What has got better on Russia’s broken social, political, and art scenes since last autumn to make it even more desirable to engage in “criticality” at a biennale in one of Russia’s capitals, this time with the Russian Federal Ministry of Culture footing the bill?
Latterly, a cynical lunatic named Dmitry Enteo has smashed up a bunch of sculptures by the late Soviet sculptor Vadim Sidur and gotten off almost scot-free for his crimes. On the other hand, the list of political prisoners in Russia has continued to grow, and it now includes Crimean activists Oleg Sentsov and Alexander Kolchenko, sentenced to hard time in prison for no particular reason.
And then there is Alexei Gaskarov, who, if he lived in a more democratic country, would be running a party like Syriza or Podemos (minus the “criticality” and verbal cuddling up to other people’s dictators), but instead looks to be facing another two and half years in a penal colony, again, for no particular reason other than his own staunch opposition to Putin’s regime.
In the current dreadful “conjuncture,” a good day is a day that goes by without news of yet another anti-Putinist activist being arrested, an art exhibition’s being trashed by “Orthodox activists” or otherwise shut down because it might offend the sensibilities of someone’s grandmother, or a new law’s speeding down the State Duma assembly line so as to tighten up the screws on dissent and “treason” yet again.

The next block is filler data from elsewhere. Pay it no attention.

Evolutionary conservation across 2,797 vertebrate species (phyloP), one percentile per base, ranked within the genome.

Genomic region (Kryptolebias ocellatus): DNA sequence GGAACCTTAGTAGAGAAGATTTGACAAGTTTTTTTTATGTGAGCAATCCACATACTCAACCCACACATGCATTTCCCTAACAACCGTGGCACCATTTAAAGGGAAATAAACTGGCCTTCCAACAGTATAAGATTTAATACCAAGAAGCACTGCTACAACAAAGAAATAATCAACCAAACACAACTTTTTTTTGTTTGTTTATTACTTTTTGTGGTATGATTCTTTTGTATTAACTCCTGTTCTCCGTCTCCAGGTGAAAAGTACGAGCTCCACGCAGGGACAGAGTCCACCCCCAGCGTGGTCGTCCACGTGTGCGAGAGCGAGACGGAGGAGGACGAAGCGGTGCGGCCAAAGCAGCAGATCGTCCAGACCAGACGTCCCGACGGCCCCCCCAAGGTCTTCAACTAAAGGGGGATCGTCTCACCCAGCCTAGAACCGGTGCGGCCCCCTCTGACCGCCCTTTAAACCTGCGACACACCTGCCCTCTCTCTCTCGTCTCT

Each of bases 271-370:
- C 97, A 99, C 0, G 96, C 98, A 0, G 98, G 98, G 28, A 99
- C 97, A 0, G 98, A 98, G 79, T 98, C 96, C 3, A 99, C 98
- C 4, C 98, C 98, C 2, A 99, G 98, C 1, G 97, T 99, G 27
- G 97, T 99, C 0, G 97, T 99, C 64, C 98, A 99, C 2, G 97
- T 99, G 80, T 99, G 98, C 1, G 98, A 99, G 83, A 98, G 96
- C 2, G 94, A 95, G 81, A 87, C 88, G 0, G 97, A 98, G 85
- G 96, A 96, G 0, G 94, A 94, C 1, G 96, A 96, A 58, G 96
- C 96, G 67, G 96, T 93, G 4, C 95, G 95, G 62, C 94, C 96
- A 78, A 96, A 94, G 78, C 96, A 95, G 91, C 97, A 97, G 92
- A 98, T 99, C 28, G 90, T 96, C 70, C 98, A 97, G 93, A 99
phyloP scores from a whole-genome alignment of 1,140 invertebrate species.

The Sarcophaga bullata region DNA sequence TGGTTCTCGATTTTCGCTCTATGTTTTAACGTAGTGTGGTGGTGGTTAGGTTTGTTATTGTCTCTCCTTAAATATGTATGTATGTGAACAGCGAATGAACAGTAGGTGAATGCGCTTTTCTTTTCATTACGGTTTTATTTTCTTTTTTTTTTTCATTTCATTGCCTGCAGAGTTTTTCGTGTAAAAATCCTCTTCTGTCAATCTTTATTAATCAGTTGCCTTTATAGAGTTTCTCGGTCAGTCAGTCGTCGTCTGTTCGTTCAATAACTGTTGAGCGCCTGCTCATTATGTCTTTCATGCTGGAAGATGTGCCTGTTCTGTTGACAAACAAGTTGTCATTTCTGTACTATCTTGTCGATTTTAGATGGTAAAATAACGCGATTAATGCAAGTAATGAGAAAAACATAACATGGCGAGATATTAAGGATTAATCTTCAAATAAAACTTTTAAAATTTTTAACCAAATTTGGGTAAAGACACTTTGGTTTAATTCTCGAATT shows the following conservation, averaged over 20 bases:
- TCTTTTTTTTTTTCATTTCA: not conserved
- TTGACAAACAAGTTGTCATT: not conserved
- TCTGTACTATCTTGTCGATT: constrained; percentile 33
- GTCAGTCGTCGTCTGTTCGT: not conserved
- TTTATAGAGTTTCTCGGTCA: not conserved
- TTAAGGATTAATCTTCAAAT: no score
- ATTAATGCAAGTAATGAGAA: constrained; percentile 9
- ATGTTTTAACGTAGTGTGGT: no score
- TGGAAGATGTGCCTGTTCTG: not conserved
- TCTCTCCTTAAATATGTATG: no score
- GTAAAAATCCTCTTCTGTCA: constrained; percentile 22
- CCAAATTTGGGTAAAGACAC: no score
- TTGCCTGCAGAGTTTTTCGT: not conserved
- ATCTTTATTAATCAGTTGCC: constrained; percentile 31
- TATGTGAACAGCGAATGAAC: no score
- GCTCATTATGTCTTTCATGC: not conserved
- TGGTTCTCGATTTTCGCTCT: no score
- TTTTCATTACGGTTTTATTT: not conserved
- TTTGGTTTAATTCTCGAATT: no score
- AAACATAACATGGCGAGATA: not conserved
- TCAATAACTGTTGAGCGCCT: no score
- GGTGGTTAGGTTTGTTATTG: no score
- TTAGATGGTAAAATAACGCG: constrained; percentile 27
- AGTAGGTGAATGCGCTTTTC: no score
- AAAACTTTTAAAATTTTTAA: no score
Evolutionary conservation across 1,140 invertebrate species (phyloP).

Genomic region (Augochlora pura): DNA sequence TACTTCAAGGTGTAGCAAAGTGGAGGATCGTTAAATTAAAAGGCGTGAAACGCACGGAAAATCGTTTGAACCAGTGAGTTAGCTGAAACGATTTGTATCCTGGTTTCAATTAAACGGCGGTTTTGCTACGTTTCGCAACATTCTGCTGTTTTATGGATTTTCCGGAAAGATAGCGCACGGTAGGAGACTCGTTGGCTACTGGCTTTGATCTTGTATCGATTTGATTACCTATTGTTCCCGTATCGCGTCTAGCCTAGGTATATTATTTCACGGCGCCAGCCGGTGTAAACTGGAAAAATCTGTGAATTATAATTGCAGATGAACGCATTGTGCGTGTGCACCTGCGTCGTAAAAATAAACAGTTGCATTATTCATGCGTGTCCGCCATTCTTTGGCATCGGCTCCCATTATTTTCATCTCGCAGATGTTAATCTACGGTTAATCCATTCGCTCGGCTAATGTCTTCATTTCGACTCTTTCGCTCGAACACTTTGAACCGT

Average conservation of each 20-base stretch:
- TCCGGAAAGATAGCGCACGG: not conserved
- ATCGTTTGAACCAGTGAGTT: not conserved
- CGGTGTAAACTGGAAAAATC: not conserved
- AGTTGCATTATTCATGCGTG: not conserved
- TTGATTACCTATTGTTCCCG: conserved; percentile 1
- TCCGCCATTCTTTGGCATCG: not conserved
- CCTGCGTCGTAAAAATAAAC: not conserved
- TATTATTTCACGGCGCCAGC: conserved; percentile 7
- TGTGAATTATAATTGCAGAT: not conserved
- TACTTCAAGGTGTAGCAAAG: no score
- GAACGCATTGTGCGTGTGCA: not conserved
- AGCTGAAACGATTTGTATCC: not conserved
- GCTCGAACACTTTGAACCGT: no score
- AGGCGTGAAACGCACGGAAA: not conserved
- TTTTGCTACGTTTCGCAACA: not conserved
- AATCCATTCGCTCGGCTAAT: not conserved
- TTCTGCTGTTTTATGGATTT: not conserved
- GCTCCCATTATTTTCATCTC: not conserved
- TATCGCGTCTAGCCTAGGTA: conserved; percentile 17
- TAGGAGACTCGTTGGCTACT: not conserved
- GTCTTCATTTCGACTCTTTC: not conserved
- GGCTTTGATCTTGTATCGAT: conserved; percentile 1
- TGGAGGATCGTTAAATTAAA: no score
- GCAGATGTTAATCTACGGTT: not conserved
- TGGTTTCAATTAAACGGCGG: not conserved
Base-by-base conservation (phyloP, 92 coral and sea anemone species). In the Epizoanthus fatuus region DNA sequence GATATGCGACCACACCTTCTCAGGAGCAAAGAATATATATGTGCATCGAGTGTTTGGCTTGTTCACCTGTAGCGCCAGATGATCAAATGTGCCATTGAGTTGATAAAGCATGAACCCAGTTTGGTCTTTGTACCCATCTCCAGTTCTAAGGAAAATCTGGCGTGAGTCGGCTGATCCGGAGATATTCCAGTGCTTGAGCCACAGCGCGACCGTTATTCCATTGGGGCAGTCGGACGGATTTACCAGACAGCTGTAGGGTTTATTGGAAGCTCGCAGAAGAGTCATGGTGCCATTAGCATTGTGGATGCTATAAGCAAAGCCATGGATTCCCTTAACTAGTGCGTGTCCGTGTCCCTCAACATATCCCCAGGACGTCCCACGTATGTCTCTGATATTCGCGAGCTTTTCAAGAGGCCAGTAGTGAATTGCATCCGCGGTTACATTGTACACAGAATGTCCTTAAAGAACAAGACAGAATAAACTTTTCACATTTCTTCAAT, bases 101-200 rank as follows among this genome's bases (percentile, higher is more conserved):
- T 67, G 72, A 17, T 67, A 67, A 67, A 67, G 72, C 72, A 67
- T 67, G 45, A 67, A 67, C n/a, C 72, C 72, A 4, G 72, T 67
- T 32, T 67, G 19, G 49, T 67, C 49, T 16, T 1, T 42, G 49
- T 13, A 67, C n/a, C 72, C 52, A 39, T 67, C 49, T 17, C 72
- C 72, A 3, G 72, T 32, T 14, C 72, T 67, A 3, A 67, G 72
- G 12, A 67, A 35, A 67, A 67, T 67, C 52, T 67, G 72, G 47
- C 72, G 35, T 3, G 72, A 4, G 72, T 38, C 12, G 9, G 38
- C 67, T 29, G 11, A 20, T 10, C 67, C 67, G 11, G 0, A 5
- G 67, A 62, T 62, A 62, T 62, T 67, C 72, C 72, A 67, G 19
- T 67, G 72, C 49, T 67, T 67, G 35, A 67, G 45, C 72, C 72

In fact, I had a bit of such good news earlier today, when I learned that Andrei Marchenko, a Khabarovsk blogger whose case I have been following, was only fined 100,000 rubles (approx. 1,350 euros) instead of being sent down for two years to a work-release prison, as the prosecutor had demanded, for the horrible crime of writing one untoward sentence about Putin’s Ukrainian misadventure on his Facebook page in 2014.
Where does Mr. Varoufakis fit into this picture? Probably nowhere, which is probably where he should have stayed instead of playing to Moscow’s art and hipster crowd, always happy to let itself off the hook when it comes to taking responsibility for the ongoing disaster, and to the invisible figure up in the emperor’s box, especially at an opera with the almost deliberately ham-fisted and parodical title of Acting in a Center in a City in the Heart of the Island of Eurasia.